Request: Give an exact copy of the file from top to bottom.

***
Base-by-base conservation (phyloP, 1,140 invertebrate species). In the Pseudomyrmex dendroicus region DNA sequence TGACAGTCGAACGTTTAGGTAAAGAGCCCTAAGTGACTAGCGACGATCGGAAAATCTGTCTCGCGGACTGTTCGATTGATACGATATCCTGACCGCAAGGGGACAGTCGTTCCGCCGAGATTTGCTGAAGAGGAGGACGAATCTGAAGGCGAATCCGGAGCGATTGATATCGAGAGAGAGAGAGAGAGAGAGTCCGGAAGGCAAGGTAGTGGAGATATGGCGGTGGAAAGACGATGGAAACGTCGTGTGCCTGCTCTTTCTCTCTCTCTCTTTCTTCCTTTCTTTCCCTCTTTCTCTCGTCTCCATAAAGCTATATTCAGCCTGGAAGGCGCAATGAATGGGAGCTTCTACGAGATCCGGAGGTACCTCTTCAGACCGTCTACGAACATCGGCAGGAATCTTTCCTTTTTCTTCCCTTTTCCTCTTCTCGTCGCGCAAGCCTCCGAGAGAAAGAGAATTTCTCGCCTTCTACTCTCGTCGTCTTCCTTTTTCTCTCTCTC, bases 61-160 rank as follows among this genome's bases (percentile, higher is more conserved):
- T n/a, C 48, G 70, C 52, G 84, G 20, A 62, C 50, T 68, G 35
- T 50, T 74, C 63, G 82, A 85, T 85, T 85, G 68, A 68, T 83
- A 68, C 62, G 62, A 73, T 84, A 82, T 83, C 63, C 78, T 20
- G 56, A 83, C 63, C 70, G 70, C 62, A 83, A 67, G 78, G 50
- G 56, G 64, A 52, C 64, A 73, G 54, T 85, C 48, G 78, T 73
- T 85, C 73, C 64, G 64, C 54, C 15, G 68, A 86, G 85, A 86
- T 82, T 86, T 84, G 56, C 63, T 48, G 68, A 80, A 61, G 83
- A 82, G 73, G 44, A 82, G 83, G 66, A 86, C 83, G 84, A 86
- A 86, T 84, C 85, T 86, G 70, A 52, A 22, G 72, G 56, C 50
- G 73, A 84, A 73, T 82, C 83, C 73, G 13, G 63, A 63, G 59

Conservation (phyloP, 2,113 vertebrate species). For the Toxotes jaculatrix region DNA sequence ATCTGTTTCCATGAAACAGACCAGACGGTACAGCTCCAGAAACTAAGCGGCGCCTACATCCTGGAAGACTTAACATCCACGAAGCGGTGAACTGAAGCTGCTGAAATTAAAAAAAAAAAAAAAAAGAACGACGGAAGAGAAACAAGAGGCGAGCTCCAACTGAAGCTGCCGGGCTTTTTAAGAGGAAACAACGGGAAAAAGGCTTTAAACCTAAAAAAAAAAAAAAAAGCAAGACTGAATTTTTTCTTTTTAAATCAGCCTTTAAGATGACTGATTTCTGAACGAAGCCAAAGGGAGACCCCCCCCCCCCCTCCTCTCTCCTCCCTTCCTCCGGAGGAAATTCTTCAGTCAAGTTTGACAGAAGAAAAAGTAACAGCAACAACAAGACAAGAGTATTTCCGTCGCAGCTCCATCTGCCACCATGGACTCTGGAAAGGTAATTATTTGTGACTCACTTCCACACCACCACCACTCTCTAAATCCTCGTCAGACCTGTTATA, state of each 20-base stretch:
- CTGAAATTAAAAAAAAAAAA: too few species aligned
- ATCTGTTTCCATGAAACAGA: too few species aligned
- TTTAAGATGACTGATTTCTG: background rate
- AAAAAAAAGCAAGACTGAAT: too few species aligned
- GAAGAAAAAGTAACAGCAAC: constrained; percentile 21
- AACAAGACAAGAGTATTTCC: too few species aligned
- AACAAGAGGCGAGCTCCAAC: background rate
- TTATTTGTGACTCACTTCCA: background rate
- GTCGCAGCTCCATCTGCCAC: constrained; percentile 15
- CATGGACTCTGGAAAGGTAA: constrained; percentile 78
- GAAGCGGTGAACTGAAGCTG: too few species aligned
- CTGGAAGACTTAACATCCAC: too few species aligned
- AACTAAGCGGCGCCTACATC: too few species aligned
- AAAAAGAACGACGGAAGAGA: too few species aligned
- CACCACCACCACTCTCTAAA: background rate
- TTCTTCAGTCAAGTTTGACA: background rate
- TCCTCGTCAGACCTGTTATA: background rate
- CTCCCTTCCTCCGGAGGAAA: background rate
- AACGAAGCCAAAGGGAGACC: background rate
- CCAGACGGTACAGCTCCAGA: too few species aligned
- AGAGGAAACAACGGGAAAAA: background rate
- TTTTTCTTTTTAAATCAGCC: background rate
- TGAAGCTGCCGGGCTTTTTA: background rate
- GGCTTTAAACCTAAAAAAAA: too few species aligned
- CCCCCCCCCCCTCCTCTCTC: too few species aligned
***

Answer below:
Base-by-base conservation (phyloP, 1,140 invertebrate species). In the Pseudomyrmex dendroicus region DNA sequence TGACAGTCGAACGTTTAGGTAAAGAGCCCTAAGTGACTAGCGACGATCGGAAAATCTGTCTCGCGGACTGTTCGATTGATACGATATCCTGACCGCAAGGGGACAGTCGTTCCGCCGAGATTTGCTGAAGAGGAGGACGAATCTGAAGGCGAATCCGGAGCGATTGATATCGAGAGAGAGAGAGAGAGAGAGTCCGGAAGGCAAGGTAGTGGAGATATGGCGGTGGAAAGACGATGGAAACGTCGTGTGCCTGCTCTTTCTCTCTCTCTCTTTCTTCCTTTCTTTCCCTCTTTCTCTCGTCTCCATAAAGCTATATTCAGCCTGGAAGGCGCAATGAATGGGAGCTTCTACGAGATCCGGAGGTACCTCTTCAGACCGTCTACGAACATCGGCAGGAATCTTTCCTTTTTCTTCCCTTTTCCTCTTCTCGTCGCGCAAGCCTCCGAGAGAAAGAGAATTTCTCGCCTTCTACTCTCGTCGTCTTCCTTTTTCTCTCTCTC, bases 61-160 rank as follows among this genome's bases (percentile, higher is more conserved):
- T n/a, C 48, G 70, C 52, G 84, G 20, A 62, C 50, T 68, G 35
- T 50, T 74, C 63, G 82, A 85, T 85, T 85, G 68, A 68, T 83
- A 68, C 62, G 62, A 73, T 84, A 82, T 83, C 63, C 78, T 20
- G 56, A 83, C 63, C 70, G 70, C 62, A 83, A 67, G 78, G 50
- G 56, G 64, A 52, C 64, A 73, G 54, T 85, C 48, G 78, T 73
- T 85, C 73, C 64, G 64, C 54, C 15, G 68, A 86, G 85, A 86
- T 82, T 86, T 84, G 56, C 63, T 48, G 68, A 80, A 61, G 83
- A 82, G 73, G 44, A 82, G 83, G 66, A 86, C 83, G 84, A 86
- A 86, T 84, C 85, T 86, G 70, A 52, A 22, G 72, G 56, C 50
- G 73, A 84, A 73, T 82, C 83, C 73, G 13, G 63, A 63, G 59

Conservation (phyloP, 2,113 vertebrate species). For the Toxotes jaculatrix region DNA sequence ATCTGTTTCCATGAAACAGACCAGACGGTACAGCTCCAGAAACTAAGCGGCGCCTACATCCTGGAAGACTTAACATCCACGAAGCGGTGAACTGAAGCTGCTGAAATTAAAAAAAAAAAAAAAAAGAACGACGGAAGAGAAACAAGAGGCGAGCTCCAACTGAAGCTGCCGGGCTTTTTAAGAGGAAACAACGGGAAAAAGGCTTTAAACCTAAAAAAAAAAAAAAAAGCAAGACTGAATTTTTTCTTTTTAAATCAGCCTTTAAGATGACTGATTTCTGAACGAAGCCAAAGGGAGACCCCCCCCCCCCCTCCTCTCTCCTCCCTTCCTCCGGAGGAAATTCTTCAGTCAAGTTTGACAGAAGAAAAAGTAACAGCAACAACAAGACAAGAGTATTTCCGTCGCAGCTCCATCTGCCACCATGGACTCTGGAAAGGTAATTATTTGTGACTCACTTCCACACCACCACCACTCTCTAAATCCTCGTCAGACCTGTTATA, state of each 20-base stretch:
- CTGAAATTAAAAAAAAAAAA: too few species aligned
- ATCTGTTTCCATGAAACAGA: too few species aligned
- TTTAAGATGACTGATTTCTG: background rate
- AAAAAAAAGCAAGACTGAAT: too few species aligned
- GAAGAAAAAGTAACAGCAAC: constrained; percentile 21
- AACAAGACAAGAGTATTTCC: too few species aligned
- AACAAGAGGCGAGCTCCAAC: background rate
- TTATTTGTGACTCACTTCCA: background rate
- GTCGCAGCTCCATCTGCCAC: constrained; percentile 15
- CATGGACTCTGGAAAGGTAA: constrained; percentile 78
- GAAGCGGTGAACTGAAGCTG: too few species aligned
- CTGGAAGACTTAACATCCAC: too few species aligned
- AACTAAGCGGCGCCTACATC: too few species aligned
- AAAAAGAACGACGGAAGAGA: too few species aligned
- CACCACCACCACTCTCTAAA: background rate
- TTCTTCAGTCAAGTTTGACA: background rate
- TCCTCGTCAGACCTGTTATA: background rate
- CTCCCTTCCTCCGGAGGAAA: background rate
- AACGAAGCCAAAGGGAGACC: background rate
- CCAGACGGTACAGCTCCAGA: too few species aligned
- AGAGGAAACAACGGGAAAAA: background rate
- TTTTTCTTTTTAAATCAGCC: background rate
- TGAAGCTGCCGGGCTTTTTA: background rate
- GGCTTTAAACCTAAAAAAAA: too few species aligned
- CCCCCCCCCCCTCCTCTCTC: too few species aligned